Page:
“The Shepherdess of the Glaciers” is Tsering, one of the last shepherdesses in the tiny Himalayan region of Ladakh, India.
Living by herself out on the desolate mountains and in the grass-covered valleys, Tsering tends to a flock of 300 sheep and goats, moving them from place to place, grinding food for the pregnant ewes, caring for newborn lambs and recounting stories of protecting them from snow leopards, wolves and dogs.
For four seasons, her brother, documentary filmmaker Stanzin Dorjai-Gya, followed Tsering as she trod through knee-deep snow, pushed the sheep and goats across rivers and penned the animals while living in a tent with a radio as her only companion.
Tsering, of course, comes to the village where her family lives a few times. It's there that we learn her nieces — and few others — have little interest in becoming shepherds, casting the ancient way of life into the danger of extinction.
That’s the gist of the film, directed by Dorjai-Gya and Christiane Mordelet. But that description doesn’t get to the reasons “The Shepherdess of the Glaciers” is captivating, instructive and a hit on the film festival circuit.
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First among those reasons is the visuals — beautiful shots of mountains covered with scrub grasses in the summer, snow in the winter, the valleys and the animals roaming on them. (The little lambs are beyond cute.) And Tsering's stays with her family provide a glimpse inside the village and its homes.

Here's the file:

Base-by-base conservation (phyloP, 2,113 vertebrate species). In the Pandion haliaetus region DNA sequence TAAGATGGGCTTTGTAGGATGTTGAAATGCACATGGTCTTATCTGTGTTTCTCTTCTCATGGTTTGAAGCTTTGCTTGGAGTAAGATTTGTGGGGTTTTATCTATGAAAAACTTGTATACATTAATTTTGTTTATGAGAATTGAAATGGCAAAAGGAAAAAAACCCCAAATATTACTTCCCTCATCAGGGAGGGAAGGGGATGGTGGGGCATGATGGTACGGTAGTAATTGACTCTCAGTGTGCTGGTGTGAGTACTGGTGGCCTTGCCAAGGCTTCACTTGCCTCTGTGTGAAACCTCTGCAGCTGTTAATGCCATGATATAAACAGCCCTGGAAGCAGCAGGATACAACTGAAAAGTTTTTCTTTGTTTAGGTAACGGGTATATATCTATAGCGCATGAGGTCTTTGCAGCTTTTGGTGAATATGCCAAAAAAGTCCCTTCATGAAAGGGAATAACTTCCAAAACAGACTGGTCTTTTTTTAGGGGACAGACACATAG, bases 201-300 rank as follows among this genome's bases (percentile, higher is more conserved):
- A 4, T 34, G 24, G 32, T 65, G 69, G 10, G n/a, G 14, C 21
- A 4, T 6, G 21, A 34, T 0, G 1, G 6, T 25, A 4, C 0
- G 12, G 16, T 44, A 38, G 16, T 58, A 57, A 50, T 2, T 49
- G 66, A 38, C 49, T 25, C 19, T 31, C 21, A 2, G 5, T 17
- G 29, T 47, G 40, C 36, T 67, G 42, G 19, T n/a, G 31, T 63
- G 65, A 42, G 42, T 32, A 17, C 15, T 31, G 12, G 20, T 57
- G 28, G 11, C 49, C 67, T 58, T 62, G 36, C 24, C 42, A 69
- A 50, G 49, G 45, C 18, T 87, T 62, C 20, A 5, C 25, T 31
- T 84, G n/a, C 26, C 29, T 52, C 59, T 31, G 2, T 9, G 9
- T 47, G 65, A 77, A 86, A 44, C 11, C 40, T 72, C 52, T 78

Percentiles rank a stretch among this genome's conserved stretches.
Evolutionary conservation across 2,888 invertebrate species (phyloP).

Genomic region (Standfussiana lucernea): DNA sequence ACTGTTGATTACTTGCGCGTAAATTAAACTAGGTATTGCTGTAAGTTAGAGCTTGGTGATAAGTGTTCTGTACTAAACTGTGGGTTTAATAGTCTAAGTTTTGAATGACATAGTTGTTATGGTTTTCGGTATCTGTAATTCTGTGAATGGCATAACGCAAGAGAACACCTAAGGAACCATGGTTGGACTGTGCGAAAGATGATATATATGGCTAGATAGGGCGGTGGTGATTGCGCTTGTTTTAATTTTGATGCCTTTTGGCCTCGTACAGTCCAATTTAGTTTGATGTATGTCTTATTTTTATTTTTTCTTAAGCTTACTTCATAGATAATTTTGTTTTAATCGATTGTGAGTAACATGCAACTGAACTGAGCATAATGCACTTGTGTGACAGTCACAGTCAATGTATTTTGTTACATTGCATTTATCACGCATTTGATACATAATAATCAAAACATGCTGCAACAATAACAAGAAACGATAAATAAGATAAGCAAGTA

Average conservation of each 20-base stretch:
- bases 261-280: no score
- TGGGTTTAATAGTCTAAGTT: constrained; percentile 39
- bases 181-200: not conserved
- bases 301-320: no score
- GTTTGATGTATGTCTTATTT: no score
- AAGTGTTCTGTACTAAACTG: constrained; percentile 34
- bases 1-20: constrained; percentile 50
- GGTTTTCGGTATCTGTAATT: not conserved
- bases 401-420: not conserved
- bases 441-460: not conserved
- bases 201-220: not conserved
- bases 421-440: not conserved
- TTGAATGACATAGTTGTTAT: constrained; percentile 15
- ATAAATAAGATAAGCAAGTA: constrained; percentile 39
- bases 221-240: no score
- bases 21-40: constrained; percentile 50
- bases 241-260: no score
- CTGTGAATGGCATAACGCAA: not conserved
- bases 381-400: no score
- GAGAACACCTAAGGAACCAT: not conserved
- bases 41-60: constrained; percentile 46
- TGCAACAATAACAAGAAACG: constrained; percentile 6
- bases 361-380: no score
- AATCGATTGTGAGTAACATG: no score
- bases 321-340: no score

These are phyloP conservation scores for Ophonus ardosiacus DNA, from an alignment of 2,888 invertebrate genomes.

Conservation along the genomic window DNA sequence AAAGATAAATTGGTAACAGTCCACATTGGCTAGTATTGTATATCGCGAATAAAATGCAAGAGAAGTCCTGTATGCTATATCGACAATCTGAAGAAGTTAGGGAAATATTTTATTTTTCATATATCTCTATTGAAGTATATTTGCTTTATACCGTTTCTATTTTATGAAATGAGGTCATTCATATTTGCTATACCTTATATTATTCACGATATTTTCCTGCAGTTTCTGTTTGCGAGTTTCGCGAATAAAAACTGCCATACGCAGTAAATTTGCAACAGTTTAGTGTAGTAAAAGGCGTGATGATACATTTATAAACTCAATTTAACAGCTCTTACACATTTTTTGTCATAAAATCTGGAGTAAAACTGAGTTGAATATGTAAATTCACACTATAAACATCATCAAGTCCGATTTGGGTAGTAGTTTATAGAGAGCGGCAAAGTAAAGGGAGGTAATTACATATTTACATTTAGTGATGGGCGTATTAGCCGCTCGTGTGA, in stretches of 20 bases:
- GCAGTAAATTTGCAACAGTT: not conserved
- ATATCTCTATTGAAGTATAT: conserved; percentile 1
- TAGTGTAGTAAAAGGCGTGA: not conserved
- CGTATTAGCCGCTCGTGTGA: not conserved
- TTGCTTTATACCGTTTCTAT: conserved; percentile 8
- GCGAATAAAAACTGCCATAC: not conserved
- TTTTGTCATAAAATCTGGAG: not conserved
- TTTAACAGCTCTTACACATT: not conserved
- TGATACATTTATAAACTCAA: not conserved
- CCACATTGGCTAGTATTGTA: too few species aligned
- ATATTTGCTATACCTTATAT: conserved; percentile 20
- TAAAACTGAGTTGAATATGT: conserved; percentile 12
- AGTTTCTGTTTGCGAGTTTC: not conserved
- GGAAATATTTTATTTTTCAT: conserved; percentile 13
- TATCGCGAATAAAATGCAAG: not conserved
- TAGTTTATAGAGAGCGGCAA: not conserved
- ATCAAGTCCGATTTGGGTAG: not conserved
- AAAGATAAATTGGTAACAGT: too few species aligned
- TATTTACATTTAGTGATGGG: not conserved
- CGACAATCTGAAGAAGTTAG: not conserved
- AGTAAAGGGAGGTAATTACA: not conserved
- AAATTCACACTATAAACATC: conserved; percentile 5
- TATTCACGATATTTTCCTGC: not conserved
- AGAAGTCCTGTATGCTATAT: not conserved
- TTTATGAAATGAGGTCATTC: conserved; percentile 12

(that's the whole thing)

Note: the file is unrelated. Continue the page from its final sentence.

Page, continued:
That’s a world without television and the internet, in which children entertain themselves and their elders by making shadow puppets and dutifully perform their prostrations in front of the family’s Buddhist shrine.
Then there’s the simple, seemingly eternal story of the shepherdess sacrificing everything to care for the sheep, her fingernails broken down to the quick from reaching into the snow, giving some of her food to the animals and anguishing when lambs are smothered by their mothers in the crowded pen.
Finally, there’s Tsering herself, an illiterate woman who copes as best she can with loneliness, clearly cares as much for the sheep as she does for anything — she calls taking care of them her religion — and works tirelessly on hours long walks.
That makes “The Shepherdess of the Glaciers” one of those rare, oft-little seen documentaries that presents and preserves a way of life unknown to the wider world. And it does so with visual power and deep feeling.